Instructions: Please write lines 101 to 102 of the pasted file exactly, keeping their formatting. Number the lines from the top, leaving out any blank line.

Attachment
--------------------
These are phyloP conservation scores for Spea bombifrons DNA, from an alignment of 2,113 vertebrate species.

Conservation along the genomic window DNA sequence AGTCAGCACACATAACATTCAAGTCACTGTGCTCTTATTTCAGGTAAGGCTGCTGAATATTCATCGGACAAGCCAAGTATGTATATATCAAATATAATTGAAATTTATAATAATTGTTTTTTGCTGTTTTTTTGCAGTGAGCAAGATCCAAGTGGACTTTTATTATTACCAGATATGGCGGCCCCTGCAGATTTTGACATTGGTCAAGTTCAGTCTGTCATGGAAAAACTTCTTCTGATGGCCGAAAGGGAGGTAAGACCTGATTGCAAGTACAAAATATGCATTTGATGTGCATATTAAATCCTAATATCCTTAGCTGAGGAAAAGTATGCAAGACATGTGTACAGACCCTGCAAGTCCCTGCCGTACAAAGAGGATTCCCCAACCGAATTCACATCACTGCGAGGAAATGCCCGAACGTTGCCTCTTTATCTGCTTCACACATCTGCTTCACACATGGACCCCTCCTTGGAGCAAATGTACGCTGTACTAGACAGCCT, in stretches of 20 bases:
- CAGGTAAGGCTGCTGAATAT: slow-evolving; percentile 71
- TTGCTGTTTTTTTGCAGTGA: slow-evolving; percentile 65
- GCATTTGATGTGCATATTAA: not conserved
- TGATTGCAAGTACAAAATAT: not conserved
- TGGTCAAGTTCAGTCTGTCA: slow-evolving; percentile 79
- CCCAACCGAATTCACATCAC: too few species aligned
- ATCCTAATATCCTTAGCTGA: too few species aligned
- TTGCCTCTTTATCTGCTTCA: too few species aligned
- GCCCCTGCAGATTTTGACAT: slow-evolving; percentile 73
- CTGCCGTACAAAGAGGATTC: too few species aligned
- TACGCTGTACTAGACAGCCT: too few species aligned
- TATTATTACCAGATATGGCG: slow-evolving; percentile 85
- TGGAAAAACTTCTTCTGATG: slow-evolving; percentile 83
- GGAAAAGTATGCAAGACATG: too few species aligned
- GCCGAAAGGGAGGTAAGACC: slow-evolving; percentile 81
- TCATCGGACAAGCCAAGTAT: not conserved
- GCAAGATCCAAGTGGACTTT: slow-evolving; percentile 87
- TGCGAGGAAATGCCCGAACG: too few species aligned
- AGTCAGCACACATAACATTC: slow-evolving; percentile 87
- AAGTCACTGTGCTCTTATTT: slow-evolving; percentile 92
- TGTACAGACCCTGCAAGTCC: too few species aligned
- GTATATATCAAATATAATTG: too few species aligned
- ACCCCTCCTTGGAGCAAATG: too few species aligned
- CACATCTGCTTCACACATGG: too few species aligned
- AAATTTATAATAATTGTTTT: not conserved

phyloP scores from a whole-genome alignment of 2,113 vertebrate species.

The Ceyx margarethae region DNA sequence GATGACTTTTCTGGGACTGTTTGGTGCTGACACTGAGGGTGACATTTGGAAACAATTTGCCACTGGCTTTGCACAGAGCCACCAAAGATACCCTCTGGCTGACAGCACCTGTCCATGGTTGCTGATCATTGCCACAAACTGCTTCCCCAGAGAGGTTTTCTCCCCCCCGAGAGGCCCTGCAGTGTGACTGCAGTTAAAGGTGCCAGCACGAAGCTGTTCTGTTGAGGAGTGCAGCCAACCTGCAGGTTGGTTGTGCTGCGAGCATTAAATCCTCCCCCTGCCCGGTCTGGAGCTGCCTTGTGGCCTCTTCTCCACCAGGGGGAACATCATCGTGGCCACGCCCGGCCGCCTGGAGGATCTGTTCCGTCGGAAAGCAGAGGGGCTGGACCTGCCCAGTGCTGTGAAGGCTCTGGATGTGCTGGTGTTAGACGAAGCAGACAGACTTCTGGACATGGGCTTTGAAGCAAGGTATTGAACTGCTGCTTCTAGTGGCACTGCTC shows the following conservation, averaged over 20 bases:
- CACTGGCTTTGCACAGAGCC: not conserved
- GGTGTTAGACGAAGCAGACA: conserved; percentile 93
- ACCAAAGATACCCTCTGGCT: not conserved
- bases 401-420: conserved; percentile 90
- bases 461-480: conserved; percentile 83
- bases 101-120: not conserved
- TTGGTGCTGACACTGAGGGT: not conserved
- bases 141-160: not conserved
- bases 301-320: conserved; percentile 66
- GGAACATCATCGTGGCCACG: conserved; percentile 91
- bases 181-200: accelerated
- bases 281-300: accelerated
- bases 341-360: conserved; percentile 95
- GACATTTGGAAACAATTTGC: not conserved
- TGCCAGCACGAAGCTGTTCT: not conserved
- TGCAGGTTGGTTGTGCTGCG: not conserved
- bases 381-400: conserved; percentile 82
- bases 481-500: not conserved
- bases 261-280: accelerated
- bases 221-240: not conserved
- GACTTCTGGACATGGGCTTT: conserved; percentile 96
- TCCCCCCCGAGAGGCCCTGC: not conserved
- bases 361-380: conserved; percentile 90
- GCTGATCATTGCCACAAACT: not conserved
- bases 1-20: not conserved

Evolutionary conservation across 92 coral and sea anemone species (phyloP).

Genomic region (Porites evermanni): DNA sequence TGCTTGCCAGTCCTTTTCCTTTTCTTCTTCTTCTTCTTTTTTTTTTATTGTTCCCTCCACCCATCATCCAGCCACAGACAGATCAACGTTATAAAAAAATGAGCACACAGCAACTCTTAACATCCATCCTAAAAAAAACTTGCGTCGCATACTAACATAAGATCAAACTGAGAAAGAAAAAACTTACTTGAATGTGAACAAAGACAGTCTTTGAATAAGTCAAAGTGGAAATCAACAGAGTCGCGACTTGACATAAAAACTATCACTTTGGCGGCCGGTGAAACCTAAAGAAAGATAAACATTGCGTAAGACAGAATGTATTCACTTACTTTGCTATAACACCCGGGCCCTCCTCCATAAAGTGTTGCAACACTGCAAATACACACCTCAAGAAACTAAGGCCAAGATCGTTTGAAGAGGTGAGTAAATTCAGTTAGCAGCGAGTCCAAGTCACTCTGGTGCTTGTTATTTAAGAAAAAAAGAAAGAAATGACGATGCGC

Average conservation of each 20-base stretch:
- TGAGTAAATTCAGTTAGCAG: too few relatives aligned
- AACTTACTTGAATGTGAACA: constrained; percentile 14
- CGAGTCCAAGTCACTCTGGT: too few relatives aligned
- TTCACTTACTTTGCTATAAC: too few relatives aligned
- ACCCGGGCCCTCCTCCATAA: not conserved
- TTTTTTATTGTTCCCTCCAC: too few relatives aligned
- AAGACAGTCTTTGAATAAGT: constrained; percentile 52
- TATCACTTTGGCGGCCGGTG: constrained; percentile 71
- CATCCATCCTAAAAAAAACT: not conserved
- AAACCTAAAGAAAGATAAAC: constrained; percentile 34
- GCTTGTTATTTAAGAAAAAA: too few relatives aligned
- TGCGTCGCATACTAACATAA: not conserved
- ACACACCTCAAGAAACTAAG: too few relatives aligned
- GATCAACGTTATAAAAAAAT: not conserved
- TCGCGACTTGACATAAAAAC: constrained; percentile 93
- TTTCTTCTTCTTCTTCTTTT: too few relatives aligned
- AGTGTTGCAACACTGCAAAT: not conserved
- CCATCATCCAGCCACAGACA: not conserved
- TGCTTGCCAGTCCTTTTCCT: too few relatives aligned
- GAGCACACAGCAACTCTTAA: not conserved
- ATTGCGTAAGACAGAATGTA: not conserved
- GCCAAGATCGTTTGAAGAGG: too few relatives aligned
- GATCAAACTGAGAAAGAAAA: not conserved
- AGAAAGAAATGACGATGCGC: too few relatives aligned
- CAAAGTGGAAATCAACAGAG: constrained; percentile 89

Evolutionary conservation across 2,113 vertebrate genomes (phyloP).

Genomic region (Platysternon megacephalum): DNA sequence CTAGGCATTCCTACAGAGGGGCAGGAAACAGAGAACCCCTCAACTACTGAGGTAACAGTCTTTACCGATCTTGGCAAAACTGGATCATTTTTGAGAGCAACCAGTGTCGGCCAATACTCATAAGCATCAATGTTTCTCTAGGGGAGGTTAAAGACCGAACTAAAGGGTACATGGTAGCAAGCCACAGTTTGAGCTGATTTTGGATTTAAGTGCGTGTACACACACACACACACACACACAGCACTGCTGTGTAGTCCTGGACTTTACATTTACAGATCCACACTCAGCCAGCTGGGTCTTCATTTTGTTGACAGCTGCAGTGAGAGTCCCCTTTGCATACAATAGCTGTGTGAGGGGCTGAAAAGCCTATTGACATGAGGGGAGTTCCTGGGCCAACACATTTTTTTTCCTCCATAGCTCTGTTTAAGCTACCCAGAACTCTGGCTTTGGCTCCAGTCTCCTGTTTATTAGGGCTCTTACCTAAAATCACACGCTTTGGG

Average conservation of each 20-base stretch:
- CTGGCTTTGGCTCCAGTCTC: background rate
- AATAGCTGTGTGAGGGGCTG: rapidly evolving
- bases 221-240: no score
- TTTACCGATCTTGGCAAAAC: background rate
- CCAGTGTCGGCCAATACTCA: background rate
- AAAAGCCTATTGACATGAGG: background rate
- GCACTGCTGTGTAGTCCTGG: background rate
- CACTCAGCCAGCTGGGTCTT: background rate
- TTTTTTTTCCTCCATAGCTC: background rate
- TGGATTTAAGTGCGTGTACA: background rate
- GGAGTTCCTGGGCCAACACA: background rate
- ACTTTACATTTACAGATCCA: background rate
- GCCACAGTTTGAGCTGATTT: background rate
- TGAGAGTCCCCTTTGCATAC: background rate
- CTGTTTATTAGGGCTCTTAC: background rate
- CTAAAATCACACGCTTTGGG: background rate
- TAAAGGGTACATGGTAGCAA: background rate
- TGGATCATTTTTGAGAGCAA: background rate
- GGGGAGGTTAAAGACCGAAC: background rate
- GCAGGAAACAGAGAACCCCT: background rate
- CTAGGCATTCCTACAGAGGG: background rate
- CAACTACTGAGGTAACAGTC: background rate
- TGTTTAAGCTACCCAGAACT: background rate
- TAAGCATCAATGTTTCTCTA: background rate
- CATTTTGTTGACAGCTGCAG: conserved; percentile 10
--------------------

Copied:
- CTAAAATCACACGCTTTGGG: background rate
- TAAAGGGTACATGGTAGCAA: background rate